UNAMA report: Human rights deteriorate in Afghanistan amid violence, educational bans

The UN Assistance Mission in Afghanistan (UNAMA) has released the update on the human rights situation in Afghanistan for the first quarter of 2024, revealing an unsettling mix of continuing violence, restricted educational opportunities for girls, and crackdowns on former government personnel.

Education and Media Restrictions

The report highlights a grim start to the new academic year on March 20, with Afghan girls beyond sixth grade still barred from attending high school due to ongoing restrictions imposed by the Taliban authorities. Further exacerbating the situation, women journalists were explicitly banned from attending a ceremony in Kabul that marked the new academic year, with the Taliban Ministry of Education citing a “lack of proper places” for women. Additionally, although the scale of enforcement has reduced since January, there continue to be reports of hijab mandates enforced by the Propagation of Virtue and Prevention of Vice officials.

Targeted Violence and Attacks

The report details several violent incidents, underscoring the precarious security environment:

  • On January 6, a public minibus in the predominantly Shi’a Hazara neighborhood of Dasht-e Barchi in Kabul was targeted by an IED, resulting in the deaths of at least five civilians and injuring at least 20 others. The attack, claimed by Islamic State – Khorasan Province (ISKP), was part of their campaign against what they termed ‘infidels’.
  • A similar attack on January 9 targeted a commuter bus in the Alo Khil area, killing three and wounding 13—all staff of the Taliban Office of the Prison Administration.
  • An unclaimed explosion on January 11 at a commercial center in the Dasht-e-Barchi area of Kabul killed at least three people and wounded 35.
  • On March 21, a suicide bomber attacked a group of Taliban security forces in Kandahar city, resulting in at least 75 casualties, with the majority being Taliban police officers.

Persecution of Former Government Officials

Despite a proclaimed general amnesty by the Taliban authorities, threats and violence against former government officials and members of the Afghan National Defense and Security Forces continue, the report said.

According to the report, between January and March, UNAMA documented 38 instances of arbitrary arrest, 10 instances of torture, verbal threats, and four extrajudicial killings of these individuals.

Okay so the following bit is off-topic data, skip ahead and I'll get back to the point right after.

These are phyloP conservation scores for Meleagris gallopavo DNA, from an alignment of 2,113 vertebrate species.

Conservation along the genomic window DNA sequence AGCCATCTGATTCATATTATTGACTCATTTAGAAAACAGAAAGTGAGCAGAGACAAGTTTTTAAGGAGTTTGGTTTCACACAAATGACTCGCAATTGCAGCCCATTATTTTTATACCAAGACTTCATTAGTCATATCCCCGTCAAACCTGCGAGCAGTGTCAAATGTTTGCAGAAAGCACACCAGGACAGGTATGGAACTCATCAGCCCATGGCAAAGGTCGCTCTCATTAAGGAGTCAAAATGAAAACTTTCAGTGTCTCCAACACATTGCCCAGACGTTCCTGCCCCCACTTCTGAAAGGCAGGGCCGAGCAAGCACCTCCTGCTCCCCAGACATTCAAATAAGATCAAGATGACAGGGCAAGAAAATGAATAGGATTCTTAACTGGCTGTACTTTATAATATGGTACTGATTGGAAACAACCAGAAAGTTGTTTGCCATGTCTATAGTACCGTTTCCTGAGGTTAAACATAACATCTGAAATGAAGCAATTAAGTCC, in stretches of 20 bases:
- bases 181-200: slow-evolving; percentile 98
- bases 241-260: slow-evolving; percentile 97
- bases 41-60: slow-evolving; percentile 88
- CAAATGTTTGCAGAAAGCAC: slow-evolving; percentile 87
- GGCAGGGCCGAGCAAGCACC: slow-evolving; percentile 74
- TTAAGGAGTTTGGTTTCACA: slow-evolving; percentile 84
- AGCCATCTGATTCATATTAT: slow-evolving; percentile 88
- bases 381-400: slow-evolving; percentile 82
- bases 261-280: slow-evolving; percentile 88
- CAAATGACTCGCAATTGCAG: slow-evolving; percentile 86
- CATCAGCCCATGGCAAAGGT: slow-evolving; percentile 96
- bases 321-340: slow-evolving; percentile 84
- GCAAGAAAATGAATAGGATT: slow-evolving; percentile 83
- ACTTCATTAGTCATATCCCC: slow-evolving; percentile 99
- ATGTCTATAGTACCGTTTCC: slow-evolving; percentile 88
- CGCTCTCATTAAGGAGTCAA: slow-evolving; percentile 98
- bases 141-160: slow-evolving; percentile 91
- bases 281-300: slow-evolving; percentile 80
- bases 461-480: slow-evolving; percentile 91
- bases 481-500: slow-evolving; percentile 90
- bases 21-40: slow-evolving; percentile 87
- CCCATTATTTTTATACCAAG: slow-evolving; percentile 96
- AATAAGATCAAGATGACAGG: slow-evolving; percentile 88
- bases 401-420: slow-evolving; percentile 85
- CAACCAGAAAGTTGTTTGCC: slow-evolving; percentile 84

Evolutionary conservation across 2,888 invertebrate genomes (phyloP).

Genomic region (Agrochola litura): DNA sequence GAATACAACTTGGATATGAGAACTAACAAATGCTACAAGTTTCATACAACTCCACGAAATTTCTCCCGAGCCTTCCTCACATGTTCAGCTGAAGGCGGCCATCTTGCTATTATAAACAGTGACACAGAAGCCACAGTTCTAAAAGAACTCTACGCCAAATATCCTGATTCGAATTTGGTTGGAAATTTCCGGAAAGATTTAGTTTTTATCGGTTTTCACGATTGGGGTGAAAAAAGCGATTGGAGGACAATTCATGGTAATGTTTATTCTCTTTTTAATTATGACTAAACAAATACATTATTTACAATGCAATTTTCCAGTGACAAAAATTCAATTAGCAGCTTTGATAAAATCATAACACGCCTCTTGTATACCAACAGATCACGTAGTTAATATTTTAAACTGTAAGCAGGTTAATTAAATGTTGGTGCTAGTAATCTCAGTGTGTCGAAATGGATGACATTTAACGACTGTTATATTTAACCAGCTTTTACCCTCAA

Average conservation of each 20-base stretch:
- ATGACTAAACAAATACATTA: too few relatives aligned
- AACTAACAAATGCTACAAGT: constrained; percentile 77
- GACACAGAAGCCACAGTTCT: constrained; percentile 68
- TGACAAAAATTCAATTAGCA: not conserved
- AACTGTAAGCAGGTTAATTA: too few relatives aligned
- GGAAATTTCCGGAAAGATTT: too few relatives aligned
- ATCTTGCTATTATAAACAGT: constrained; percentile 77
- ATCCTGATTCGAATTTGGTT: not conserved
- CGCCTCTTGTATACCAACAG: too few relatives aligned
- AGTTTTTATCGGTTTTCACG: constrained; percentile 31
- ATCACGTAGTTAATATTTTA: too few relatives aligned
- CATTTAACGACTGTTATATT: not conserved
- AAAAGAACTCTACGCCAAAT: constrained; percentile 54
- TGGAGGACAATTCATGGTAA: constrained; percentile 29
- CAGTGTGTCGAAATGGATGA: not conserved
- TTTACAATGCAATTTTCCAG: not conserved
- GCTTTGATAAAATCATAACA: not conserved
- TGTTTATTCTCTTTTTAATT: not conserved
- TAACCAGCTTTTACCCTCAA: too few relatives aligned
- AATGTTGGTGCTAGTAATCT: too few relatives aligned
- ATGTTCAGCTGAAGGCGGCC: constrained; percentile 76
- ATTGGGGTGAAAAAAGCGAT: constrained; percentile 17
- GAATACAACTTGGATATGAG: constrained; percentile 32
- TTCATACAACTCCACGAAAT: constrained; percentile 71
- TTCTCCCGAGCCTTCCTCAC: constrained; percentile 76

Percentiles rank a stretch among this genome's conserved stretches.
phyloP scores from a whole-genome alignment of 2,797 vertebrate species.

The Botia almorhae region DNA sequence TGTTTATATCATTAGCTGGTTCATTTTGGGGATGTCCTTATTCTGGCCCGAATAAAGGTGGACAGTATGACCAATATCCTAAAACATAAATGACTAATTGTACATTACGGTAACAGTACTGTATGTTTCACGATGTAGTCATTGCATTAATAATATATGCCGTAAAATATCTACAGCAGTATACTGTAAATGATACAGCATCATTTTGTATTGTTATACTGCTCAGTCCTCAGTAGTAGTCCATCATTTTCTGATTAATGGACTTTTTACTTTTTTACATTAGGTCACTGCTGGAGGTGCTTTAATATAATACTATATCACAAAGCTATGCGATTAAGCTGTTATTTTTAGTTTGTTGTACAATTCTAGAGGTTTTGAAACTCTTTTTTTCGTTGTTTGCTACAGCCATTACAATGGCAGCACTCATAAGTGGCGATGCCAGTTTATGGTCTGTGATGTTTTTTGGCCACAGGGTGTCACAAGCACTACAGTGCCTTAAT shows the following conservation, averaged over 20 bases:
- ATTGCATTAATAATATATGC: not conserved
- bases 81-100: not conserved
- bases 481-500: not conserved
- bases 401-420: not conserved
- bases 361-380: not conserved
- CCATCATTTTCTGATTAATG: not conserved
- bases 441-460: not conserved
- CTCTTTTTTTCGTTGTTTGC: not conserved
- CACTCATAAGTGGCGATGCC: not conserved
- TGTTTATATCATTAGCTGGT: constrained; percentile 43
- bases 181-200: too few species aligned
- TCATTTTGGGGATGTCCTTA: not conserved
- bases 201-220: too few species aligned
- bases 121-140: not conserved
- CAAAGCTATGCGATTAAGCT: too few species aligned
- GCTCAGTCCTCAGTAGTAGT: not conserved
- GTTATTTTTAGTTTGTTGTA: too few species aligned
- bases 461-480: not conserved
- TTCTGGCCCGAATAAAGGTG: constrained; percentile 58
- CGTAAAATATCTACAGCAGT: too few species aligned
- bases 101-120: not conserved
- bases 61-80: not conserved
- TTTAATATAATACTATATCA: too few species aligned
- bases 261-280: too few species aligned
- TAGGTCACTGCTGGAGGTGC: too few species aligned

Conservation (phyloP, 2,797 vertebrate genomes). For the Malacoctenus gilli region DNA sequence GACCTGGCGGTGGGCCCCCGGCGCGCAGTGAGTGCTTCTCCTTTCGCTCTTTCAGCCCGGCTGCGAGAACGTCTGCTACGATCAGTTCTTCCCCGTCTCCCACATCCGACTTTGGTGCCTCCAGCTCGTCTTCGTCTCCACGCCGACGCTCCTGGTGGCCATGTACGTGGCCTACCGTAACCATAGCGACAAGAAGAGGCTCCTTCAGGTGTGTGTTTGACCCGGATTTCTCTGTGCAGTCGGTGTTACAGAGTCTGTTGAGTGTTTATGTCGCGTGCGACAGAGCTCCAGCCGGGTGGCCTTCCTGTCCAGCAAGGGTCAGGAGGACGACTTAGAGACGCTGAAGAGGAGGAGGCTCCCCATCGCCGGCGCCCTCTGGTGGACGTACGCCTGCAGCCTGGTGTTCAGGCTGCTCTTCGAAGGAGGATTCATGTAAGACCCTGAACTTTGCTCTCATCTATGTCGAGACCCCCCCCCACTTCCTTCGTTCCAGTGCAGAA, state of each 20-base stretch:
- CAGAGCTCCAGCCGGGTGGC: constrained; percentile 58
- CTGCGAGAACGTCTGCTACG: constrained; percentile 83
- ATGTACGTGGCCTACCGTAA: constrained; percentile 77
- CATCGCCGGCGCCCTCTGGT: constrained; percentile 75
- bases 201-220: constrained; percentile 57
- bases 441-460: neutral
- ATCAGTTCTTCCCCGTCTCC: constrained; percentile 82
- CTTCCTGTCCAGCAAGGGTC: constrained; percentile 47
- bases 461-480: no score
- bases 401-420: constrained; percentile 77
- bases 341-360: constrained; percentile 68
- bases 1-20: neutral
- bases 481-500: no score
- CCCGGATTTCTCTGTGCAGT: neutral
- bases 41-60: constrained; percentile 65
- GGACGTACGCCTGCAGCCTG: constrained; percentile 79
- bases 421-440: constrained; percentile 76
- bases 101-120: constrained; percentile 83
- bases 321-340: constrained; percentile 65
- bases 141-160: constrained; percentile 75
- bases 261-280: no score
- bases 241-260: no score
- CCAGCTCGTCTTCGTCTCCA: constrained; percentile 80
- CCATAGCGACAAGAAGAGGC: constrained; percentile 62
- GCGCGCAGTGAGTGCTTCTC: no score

The report says that this ongoing persecution starkly contrasts with public assurances, such as those given in a March 9 interview with Al Jazeera, where a Taliban spokesperson for the Ministry of Foreign Affairs claimed adherence to the amnesty policy.

Judicial and Penal Reforms

On a more administrative note, the Taliban Ministry of Justice reported several legal initiatives, including the provision of legal assistance to 46 indigent suspects and defendants and the release of new legal decrees. Significant attention has been given to the prison population, reported at 19,300 as of late January, with special committees established to review cases for potential early release during Eid-ul-Fitr.

Furthermore, efforts to raise legal awareness among the Taliban’s ranks and the general population were noted, with sessions held across multiple provinces covering the Taliban leader’s instructions, professional police behavior, and legal rights.

Freedom of the Media

On March 19, National Journalists Day, the Taliban Ministry of Information and Culture acknowledged the contributions of journalists in Afghanistan, the report says.

According to the report, the media landscape shows a mixed picture. Some journalists have noted improved access to information following the appointment of spokespersons for Taliban line departments at the provincial level and the creation of WhatsApp groups by some Taliban entities to disseminate information.

However, journalists and media workers continue to face a challenging environment. While some report better information flow, the media sector struggles with significant financial difficulties and various restrictions imposed by the Taliban authorities. Additionally, journalists face the risk of arbitrary detention in the course of their duties. For instance, on January 17, a journalist from Japan’s Kyodo News agency was arrested in Kabul under unknown charges and released on January 25. On January 18, two journalists from the Gardesh-e Etilaat News Center were arrested in Kabul on unspecified charges; they were released on January 20. On February 10, in Samagan, a journalist from Pajhwok News Agency was detained after requesting an interview with a Taliban official regarding protests by restaurant and hotel owners against tax increases; the journalist was released on February 12.

A Troubling Outlook

This comprehensive update from UNAMA underscores the troubling and complex landscape of human rights in Afghanistan as the country grapples with the dual challenges of internal security and international criticism. The continuation of targeted attacks, coupled with systemic repression of education and media freedoms, paints a stark picture of a nation struggling under the weight of its ongoing political and social upheaval.